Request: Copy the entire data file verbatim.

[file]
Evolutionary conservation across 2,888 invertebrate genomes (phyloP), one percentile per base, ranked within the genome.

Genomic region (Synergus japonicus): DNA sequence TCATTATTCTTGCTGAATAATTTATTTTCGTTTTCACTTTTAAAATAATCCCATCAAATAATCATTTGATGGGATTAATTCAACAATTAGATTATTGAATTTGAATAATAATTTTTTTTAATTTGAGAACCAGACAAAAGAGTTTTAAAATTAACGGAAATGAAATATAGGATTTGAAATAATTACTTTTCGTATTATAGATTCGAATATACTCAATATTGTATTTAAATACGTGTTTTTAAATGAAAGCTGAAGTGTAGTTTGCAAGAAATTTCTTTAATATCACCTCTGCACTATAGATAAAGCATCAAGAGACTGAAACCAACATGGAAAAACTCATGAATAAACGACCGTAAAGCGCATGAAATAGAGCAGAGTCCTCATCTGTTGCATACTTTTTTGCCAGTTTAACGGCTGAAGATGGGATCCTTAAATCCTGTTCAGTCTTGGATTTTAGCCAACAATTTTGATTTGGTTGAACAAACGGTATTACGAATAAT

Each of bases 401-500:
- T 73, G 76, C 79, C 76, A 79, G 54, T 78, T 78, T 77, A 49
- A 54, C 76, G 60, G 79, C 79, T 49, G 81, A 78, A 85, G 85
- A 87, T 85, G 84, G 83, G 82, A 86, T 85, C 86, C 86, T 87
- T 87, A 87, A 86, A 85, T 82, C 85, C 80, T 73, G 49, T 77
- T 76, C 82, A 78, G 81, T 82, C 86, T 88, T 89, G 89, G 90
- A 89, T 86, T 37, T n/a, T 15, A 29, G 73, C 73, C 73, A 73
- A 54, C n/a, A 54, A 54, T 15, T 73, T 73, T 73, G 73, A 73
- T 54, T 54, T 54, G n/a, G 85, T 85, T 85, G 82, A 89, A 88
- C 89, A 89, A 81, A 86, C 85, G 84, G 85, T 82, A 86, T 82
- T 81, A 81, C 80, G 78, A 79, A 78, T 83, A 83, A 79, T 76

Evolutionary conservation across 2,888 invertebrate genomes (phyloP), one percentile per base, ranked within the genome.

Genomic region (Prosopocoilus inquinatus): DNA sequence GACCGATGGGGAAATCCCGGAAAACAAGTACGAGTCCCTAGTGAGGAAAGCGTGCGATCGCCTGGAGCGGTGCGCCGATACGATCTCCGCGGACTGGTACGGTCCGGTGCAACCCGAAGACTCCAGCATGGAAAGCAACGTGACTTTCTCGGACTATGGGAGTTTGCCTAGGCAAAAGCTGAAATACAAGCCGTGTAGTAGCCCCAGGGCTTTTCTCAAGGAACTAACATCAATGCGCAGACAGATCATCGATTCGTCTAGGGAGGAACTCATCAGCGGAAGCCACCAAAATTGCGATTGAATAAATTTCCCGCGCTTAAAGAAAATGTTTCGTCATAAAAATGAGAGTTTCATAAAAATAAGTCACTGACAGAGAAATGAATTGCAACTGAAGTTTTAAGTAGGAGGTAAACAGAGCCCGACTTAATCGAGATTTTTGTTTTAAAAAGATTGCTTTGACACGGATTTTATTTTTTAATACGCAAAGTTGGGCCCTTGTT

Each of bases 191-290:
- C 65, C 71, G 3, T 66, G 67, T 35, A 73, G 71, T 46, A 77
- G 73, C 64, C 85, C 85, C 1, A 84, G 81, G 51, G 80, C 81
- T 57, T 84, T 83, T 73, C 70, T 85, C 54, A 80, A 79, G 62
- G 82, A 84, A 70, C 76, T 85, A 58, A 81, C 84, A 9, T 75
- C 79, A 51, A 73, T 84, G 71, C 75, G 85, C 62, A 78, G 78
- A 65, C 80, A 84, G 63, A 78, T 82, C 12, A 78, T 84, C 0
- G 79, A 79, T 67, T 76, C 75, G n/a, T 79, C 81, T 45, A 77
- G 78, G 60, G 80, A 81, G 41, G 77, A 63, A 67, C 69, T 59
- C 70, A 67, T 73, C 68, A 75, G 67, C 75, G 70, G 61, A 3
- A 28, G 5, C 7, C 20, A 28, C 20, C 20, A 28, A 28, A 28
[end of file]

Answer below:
Evolutionary conservation across 2,888 invertebrate genomes (phyloP), one percentile per base, ranked within the genome.

Genomic region (Synergus japonicus): DNA sequence TCATTATTCTTGCTGAATAATTTATTTTCGTTTTCACTTTTAAAATAATCCCATCAAATAATCATTTGATGGGATTAATTCAACAATTAGATTATTGAATTTGAATAATAATTTTTTTTAATTTGAGAACCAGACAAAAGAGTTTTAAAATTAACGGAAATGAAATATAGGATTTGAAATAATTACTTTTCGTATTATAGATTCGAATATACTCAATATTGTATTTAAATACGTGTTTTTAAATGAAAGCTGAAGTGTAGTTTGCAAGAAATTTCTTTAATATCACCTCTGCACTATAGATAAAGCATCAAGAGACTGAAACCAACATGGAAAAACTCATGAATAAACGACCGTAAAGCGCATGAAATAGAGCAGAGTCCTCATCTGTTGCATACTTTTTTGCCAGTTTAACGGCTGAAGATGGGATCCTTAAATCCTGTTCAGTCTTGGATTTTAGCCAACAATTTTGATTTGGTTGAACAAACGGTATTACGAATAAT

Each of bases 401-500:
- T 73, G 76, C 79, C 76, A 79, G 54, T 78, T 78, T 77, A 49
- A 54, C 76, G 60, G 79, C 79, T 49, G 81, A 78, A 85, G 85
- A 87, T 85, G 84, G 83, G 82, A 86, T 85, C 86, C 86, T 87
- T 87, A 87, A 86, A 85, T 82, C 85, C 80, T 73, G 49, T 77
- T 76, C 82, A 78, G 81, T 82, C 86, T 88, T 89, G 89, G 90
- A 89, T 86, T 37, T n/a, T 15, A 29, G 73, C 73, C 73, A 73
- A 54, C n/a, A 54, A 54, T 15, T 73, T 73, T 73, G 73, A 73
- T 54, T 54, T 54, G n/a, G 85, T 85, T 85, G 82, A 89, A 88
- C 89, A 89, A 81, A 86, C 85, G 84, G 85, T 82, A 86, T 82
- T 81, A 81, C 80, G 78, A 79, A 78, T 83, A 83, A 79, T 76

Evolutionary conservation across 2,888 invertebrate genomes (phyloP), one percentile per base, ranked within the genome.

Genomic region (Prosopocoilus inquinatus): DNA sequence GACCGATGGGGAAATCCCGGAAAACAAGTACGAGTCCCTAGTGAGGAAAGCGTGCGATCGCCTGGAGCGGTGCGCCGATACGATCTCCGCGGACTGGTACGGTCCGGTGCAACCCGAAGACTCCAGCATGGAAAGCAACGTGACTTTCTCGGACTATGGGAGTTTGCCTAGGCAAAAGCTGAAATACAAGCCGTGTAGTAGCCCCAGGGCTTTTCTCAAGGAACTAACATCAATGCGCAGACAGATCATCGATTCGTCTAGGGAGGAACTCATCAGCGGAAGCCACCAAAATTGCGATTGAATAAATTTCCCGCGCTTAAAGAAAATGTTTCGTCATAAAAATGAGAGTTTCATAAAAATAAGTCACTGACAGAGAAATGAATTGCAACTGAAGTTTTAAGTAGGAGGTAAACAGAGCCCGACTTAATCGAGATTTTTGTTTTAAAAAGATTGCTTTGACACGGATTTTATTTTTTAATACGCAAAGTTGGGCCCTTGTT

Each of bases 191-290:
- C 65, C 71, G 3, T 66, G 67, T 35, A 73, G 71, T 46, A 77
- G 73, C 64, C 85, C 85, C 1, A 84, G 81, G 51, G 80, C 81
- T 57, T 84, T 83, T 73, C 70, T 85, C 54, A 80, A 79, G 62
- G 82, A 84, A 70, C 76, T 85, A 58, A 81, C 84, A 9, T 75
- C 79, A 51, A 73, T 84, G 71, C 75, G 85, C 62, A 78, G 78
- A 65, C 80, A 84, G 63, A 78, T 82, C 12, A 78, T 84, C 0
- G 79, A 79, T 67, T 76, C 75, G n/a, T 79, C 81, T 45, A 77
- G 78, G 60, G 80, A 81, G 41, G 77, A 63, A 67, C 69, T 59
- C 70, A 67, T 73, C 68, A 75, G 67, C 75, G 70, G 61, A 3
- A 28, G 5, C 7, C 20, A 28, C 20, C 20, A 28, A 28, A 28